Top Tips for Hotels and Restaurants on Newsletter EDM Design
When you’re promoting your hotel or restaurant, there’s a whole range of different marketing approaches to choose from. One of the most effective tools is Electronic Direct Marketing (EDM), and chances are that it’s already part of your marketing strategy. If your hotel or restaurant has an email newsletter, then you’re using EDM to reach your potential customers.
When it’s done well, your newsletter’s design can make a serious difference to the success of your marketing campaign. An appealing, accessible newsletter can persuade readers to click through to your site, contact you directly, book a room, visit in person, and attend events. It can prompt them to check out your new seasonal menu or even to book a room. EDM design is a very powerful tool!
As a seasoned designer based near London and with plenty of experience in EDM, there are lots of ways I can help market your brand. Read on to find out how you can design a newsletter that will really impress your customers, turning your hotel or restaurant into a meaningful, sought-after brand.
Let’s talk basics
Layout is crucial when designing a newsletter. Without a strong layout, things get messy, and it’s hard for the customer to pick out the important information they need to digest first. Typography and image need to work seamlessly together to draw attention to the crucial points.
The first thing the visitor will see is the headline and image at the top of the newsletter. This first impression will prompt them to read on or press delete, so it’s important to act strategically. Ask yourself: what’s the one thing I want my customer to know? This is the hero message – a clear and concise statement that communicates your brand’s purpose and values. Together with a striking, well-chosen headline image, the hero message will hook in your visitor and make them want to know more.
Moving on to the body of the newsletter, the key in terms of design is to be clear on messaging, using well-chosen impactful imagery. Individual sections should be purposeful and defined. Whether it’s advertising an upcoming event, spotlighting a particular artist, featuring an interview or showcasing new artworks, each section should be clear in what it’s promoting. Headings, subheadings and body copy should be well-written and easy to understand.
Let’s not forget the call to action! A strong call to action will help to convert your newsletter’s readers into customers. While old standards like ‘Shop now’ or ‘Book here’ can work fine – and any call to action is better than none at all – this is a great opportunity to get creative and mix things up. The ultimate aim is to get your visitor to interact with you without getting too pushy or spammy, so think about a human, personal approach that’s aligned with your brand values. From a design perspective, think about your highlight colour, design cues and structure to draw the reader’s eye and maximise click-throughs.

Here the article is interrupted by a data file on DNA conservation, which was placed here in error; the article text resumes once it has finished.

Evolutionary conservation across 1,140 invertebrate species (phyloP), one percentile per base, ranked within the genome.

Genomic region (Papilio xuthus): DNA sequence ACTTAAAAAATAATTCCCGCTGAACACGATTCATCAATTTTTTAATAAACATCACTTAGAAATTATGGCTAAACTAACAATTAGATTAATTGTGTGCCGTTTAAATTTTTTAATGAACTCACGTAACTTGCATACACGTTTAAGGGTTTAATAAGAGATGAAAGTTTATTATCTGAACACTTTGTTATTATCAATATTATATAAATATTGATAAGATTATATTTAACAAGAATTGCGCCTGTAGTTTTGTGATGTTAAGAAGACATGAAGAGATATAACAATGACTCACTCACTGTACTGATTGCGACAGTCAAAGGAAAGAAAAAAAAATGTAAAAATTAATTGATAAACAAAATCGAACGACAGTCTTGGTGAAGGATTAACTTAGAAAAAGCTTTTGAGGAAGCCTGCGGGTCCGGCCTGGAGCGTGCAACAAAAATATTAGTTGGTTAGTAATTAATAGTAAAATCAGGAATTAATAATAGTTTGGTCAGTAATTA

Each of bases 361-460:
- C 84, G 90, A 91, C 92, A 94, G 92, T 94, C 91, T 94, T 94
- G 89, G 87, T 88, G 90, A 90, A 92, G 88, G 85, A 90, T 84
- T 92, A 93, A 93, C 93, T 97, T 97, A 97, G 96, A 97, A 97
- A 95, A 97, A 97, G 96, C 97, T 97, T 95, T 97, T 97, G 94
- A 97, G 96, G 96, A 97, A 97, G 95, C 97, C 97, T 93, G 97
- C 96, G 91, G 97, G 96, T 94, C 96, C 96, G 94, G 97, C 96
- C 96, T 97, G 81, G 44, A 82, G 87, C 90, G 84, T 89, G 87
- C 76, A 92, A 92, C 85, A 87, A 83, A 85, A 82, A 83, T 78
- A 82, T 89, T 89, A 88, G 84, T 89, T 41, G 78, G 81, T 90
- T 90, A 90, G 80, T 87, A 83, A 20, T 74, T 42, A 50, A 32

It’s a popular misconception that writing a newsletter requires you to have a lot to say. Promoting just one thing, such as an upcoming event or even just to remind your customers what they are missing out on, can be enough reason to contact your mailing list. To make your EDM process more efficient, consider designing two customer email templates with different layouts that work together in design: one shorter, one longer with more sections. This way, you won’t have to keep adapting your layout.
Reflect your hotel and restaurants, brand and space
Your newsletter design is a great way to give your visitors a taste of the hotel or restaurant experience, bringing that in-person feeling online. The layout, colour scheme and font should reflect the hotel or restaurant’s branding, essence, location and overall concept. Check out my designs for The Jesse and Estella Tacos y Mezcal in Reno, Nevada, to see how an online experience can mirror a physical space.
Above all, clarity is key. A crowded layout with a mass of information and competing calls to action will only confuse your customers, and make them less likely to click through to your website. Instead, keep to the grid and use clean and simple design elements to tell your visitors what they need to know – and encourage them to make contact.
I hope these tips are useful, and that you’ll incorporate them into your strategy to drive your results further. If you would like my help with your EDM design and want me to share further expertise, just send me a message and we can talk about your needs.